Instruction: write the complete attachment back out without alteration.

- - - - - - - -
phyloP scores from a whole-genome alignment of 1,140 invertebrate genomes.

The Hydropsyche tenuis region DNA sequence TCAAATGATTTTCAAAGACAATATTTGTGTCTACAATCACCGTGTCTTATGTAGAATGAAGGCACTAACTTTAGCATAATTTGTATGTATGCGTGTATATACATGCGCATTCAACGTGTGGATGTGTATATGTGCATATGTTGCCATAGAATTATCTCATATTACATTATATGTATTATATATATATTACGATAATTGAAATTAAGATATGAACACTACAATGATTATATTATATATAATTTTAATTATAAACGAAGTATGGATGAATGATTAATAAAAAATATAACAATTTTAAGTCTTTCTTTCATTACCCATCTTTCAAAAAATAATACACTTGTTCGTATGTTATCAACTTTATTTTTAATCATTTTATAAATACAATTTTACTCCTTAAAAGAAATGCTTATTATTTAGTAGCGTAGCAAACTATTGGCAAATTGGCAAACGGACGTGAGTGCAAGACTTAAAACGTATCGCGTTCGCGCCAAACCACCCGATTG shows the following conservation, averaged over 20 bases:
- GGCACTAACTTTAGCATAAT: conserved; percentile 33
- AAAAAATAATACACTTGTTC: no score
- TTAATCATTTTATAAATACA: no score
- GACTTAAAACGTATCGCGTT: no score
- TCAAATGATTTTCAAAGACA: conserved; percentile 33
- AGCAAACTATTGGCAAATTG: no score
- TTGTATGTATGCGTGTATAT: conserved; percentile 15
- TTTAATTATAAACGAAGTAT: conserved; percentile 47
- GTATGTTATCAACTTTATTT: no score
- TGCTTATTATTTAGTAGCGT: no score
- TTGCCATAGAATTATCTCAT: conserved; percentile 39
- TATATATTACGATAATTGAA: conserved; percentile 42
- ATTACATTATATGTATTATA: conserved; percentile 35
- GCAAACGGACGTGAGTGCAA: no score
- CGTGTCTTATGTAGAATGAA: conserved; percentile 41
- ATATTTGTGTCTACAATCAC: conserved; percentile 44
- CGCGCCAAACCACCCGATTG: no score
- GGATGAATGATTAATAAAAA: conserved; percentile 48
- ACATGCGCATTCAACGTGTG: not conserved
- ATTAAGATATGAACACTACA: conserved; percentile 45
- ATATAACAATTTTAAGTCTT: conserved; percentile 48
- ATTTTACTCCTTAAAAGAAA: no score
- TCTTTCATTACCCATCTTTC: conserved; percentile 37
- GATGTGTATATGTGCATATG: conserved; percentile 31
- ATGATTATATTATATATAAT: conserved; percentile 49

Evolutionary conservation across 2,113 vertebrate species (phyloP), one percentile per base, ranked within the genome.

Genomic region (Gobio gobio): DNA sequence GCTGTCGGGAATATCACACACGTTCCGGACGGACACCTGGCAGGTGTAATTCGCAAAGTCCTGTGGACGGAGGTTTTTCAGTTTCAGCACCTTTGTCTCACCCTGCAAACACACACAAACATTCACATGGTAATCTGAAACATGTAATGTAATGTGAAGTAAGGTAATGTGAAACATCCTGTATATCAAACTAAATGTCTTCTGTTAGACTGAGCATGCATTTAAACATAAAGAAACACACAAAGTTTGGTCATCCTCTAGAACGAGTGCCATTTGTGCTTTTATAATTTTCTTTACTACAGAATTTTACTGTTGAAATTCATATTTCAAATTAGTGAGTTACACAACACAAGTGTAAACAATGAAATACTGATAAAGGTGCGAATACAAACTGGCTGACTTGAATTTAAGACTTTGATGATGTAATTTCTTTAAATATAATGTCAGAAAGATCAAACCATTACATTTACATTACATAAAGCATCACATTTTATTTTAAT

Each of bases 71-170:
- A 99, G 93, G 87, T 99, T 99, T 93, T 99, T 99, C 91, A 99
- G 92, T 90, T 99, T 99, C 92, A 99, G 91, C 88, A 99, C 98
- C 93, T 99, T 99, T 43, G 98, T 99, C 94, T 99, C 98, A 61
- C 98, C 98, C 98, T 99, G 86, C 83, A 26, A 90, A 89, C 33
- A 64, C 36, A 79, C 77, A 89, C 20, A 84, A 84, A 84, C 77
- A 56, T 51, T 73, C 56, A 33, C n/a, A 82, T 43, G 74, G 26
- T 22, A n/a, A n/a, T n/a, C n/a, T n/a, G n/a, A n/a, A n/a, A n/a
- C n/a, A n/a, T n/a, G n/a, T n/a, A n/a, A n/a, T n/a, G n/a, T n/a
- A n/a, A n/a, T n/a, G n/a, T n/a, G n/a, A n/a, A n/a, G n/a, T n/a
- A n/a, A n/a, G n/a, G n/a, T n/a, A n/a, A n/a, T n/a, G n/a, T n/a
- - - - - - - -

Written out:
phyloP scores from a whole-genome alignment of 1,140 invertebrate genomes.

The Hydropsyche tenuis region DNA sequence TCAAATGATTTTCAAAGACAATATTTGTGTCTACAATCACCGTGTCTTATGTAGAATGAAGGCACTAACTTTAGCATAATTTGTATGTATGCGTGTATATACATGCGCATTCAACGTGTGGATGTGTATATGTGCATATGTTGCCATAGAATTATCTCATATTACATTATATGTATTATATATATATTACGATAATTGAAATTAAGATATGAACACTACAATGATTATATTATATATAATTTTAATTATAAACGAAGTATGGATGAATGATTAATAAAAAATATAACAATTTTAAGTCTTTCTTTCATTACCCATCTTTCAAAAAATAATACACTTGTTCGTATGTTATCAACTTTATTTTTAATCATTTTATAAATACAATTTTACTCCTTAAAAGAAATGCTTATTATTTAGTAGCGTAGCAAACTATTGGCAAATTGGCAAACGGACGTGAGTGCAAGACTTAAAACGTATCGCGTTCGCGCCAAACCACCCGATTG shows the following conservation, averaged over 20 bases:
- GGCACTAACTTTAGCATAAT: conserved; percentile 33
- AAAAAATAATACACTTGTTC: no score
- TTAATCATTTTATAAATACA: no score
- GACTTAAAACGTATCGCGTT: no score
- TCAAATGATTTTCAAAGACA: conserved; percentile 33
- AGCAAACTATTGGCAAATTG: no score
- TTGTATGTATGCGTGTATAT: conserved; percentile 15
- TTTAATTATAAACGAAGTAT: conserved; percentile 47
- GTATGTTATCAACTTTATTT: no score
- TGCTTATTATTTAGTAGCGT: no score
- TTGCCATAGAATTATCTCAT: conserved; percentile 39
- TATATATTACGATAATTGAA: conserved; percentile 42
- ATTACATTATATGTATTATA: conserved; percentile 35
- GCAAACGGACGTGAGTGCAA: no score
- CGTGTCTTATGTAGAATGAA: conserved; percentile 41
- ATATTTGTGTCTACAATCAC: conserved; percentile 44
- CGCGCCAAACCACCCGATTG: no score
- GGATGAATGATTAATAAAAA: conserved; percentile 48
- ACATGCGCATTCAACGTGTG: not conserved
- ATTAAGATATGAACACTACA: conserved; percentile 45
- ATATAACAATTTTAAGTCTT: conserved; percentile 48
- ATTTTACTCCTTAAAAGAAA: no score
- TCTTTCATTACCCATCTTTC: conserved; percentile 37
- GATGTGTATATGTGCATATG: conserved; percentile 31
- ATGATTATATTATATATAAT: conserved; percentile 49

Evolutionary conservation across 2,113 vertebrate species (phyloP), one percentile per base, ranked within the genome.

Genomic region (Gobio gobio): DNA sequence GCTGTCGGGAATATCACACACGTTCCGGACGGACACCTGGCAGGTGTAATTCGCAAAGTCCTGTGGACGGAGGTTTTTCAGTTTCAGCACCTTTGTCTCACCCTGCAAACACACACAAACATTCACATGGTAATCTGAAACATGTAATGTAATGTGAAGTAAGGTAATGTGAAACATCCTGTATATCAAACTAAATGTCTTCTGTTAGACTGAGCATGCATTTAAACATAAAGAAACACACAAAGTTTGGTCATCCTCTAGAACGAGTGCCATTTGTGCTTTTATAATTTTCTTTACTACAGAATTTTACTGTTGAAATTCATATTTCAAATTAGTGAGTTACACAACACAAGTGTAAACAATGAAATACTGATAAAGGTGCGAATACAAACTGGCTGACTTGAATTTAAGACTTTGATGATGTAATTTCTTTAAATATAATGTCAGAAAGATCAAACCATTACATTTACATTACATAAAGCATCACATTTTATTTTAAT

Each of bases 71-170:
- A 99, G 93, G 87, T 99, T 99, T 93, T 99, T 99, C 91, A 99
- G 92, T 90, T 99, T 99, C 92, A 99, G 91, C 88, A 99, C 98
- C 93, T 99, T 99, T 43, G 98, T 99, C 94, T 99, C 98, A 61
- C 98, C 98, C 98, T 99, G 86, C 83, A 26, A 90, A 89, C 33
- A 64, C 36, A 79, C 77, A 89, C 20, A 84, A 84, A 84, C 77
- A 56, T 51, T 73, C 56, A 33, C n/a, A 82, T 43, G 74, G 26
- T 22, A n/a, A n/a, T n/a, C n/a, T n/a, G n/a, A n/a, A n/a, A n/a
- C n/a, A n/a, T n/a, G n/a, T n/a, A n/a, A n/a, T n/a, G n/a, T n/a
- A n/a, A n/a, T n/a, G n/a, T n/a, G n/a, A n/a, A n/a, G n/a, T n/a
- A n/a, A n/a, G n/a, G n/a, T n/a, A n/a, A n/a, T n/a, G n/a, T n/a